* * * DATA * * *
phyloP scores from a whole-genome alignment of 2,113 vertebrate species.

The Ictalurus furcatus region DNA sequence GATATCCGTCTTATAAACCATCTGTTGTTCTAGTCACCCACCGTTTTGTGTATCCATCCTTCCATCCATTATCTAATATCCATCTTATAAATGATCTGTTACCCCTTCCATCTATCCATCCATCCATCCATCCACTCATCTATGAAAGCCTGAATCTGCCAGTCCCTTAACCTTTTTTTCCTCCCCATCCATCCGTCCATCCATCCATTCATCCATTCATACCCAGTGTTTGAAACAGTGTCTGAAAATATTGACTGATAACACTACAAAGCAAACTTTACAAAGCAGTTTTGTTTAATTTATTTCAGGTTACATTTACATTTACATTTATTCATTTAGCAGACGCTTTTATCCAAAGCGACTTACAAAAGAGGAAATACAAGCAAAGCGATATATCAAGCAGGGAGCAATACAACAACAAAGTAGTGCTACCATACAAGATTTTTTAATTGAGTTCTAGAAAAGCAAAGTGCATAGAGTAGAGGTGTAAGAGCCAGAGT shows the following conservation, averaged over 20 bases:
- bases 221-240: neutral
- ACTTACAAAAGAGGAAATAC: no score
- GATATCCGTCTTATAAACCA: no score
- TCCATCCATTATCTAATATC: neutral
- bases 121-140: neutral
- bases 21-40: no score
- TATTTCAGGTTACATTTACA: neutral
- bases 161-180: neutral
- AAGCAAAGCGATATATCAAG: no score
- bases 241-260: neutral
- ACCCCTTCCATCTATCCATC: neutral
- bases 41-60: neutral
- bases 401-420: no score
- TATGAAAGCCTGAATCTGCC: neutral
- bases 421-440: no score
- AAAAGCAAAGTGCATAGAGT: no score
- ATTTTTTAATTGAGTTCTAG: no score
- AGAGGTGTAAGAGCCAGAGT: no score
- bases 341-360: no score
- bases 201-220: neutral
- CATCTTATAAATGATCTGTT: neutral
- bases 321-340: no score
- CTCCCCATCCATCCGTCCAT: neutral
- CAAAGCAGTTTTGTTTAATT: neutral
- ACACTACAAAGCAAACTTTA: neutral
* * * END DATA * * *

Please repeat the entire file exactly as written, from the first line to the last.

phyloP scores from a whole-genome alignment of 2,113 vertebrate species.

The Ictalurus furcatus region DNA sequence GATATCCGTCTTATAAACCATCTGTTGTTCTAGTCACCCACCGTTTTGTGTATCCATCCTTCCATCCATTATCTAATATCCATCTTATAAATGATCTGTTACCCCTTCCATCTATCCATCCATCCATCCATCCACTCATCTATGAAAGCCTGAATCTGCCAGTCCCTTAACCTTTTTTTCCTCCCCATCCATCCGTCCATCCATCCATTCATCCATTCATACCCAGTGTTTGAAACAGTGTCTGAAAATATTGACTGATAACACTACAAAGCAAACTTTACAAAGCAGTTTTGTTTAATTTATTTCAGGTTACATTTACATTTACATTTATTCATTTAGCAGACGCTTTTATCCAAAGCGACTTACAAAAGAGGAAATACAAGCAAAGCGATATATCAAGCAGGGAGCAATACAACAACAAAGTAGTGCTACCATACAAGATTTTTTAATTGAGTTCTAGAAAAGCAAAGTGCATAGAGTAGAGGTGTAAGAGCCAGAGT shows the following conservation, averaged over 20 bases:
- bases 221-240: neutral
- ACTTACAAAAGAGGAAATAC: no score
- GATATCCGTCTTATAAACCA: no score
- TCCATCCATTATCTAATATC: neutral
- bases 121-140: neutral
- bases 21-40: no score
- TATTTCAGGTTACATTTACA: neutral
- bases 161-180: neutral
- AAGCAAAGCGATATATCAAG: no score
- bases 241-260: neutral
- ACCCCTTCCATCTATCCATC: neutral
- bases 41-60: neutral
- bases 401-420: no score
- TATGAAAGCCTGAATCTGCC: neutral
- bases 421-440: no score
- AAAAGCAAAGTGCATAGAGT: no score
- ATTTTTTAATTGAGTTCTAG: no score
- AGAGGTGTAAGAGCCAGAGT: no score
- bases 341-360: no score
- bases 201-220: neutral
- CATCTTATAAATGATCTGTT: neutral
- bases 321-340: no score
- CTCCCCATCCATCCGTCCAT: neutral
- CAAAGCAGTTTTGTTTAATT: neutral
- ACACTACAAAGCAAACTTTA: neutral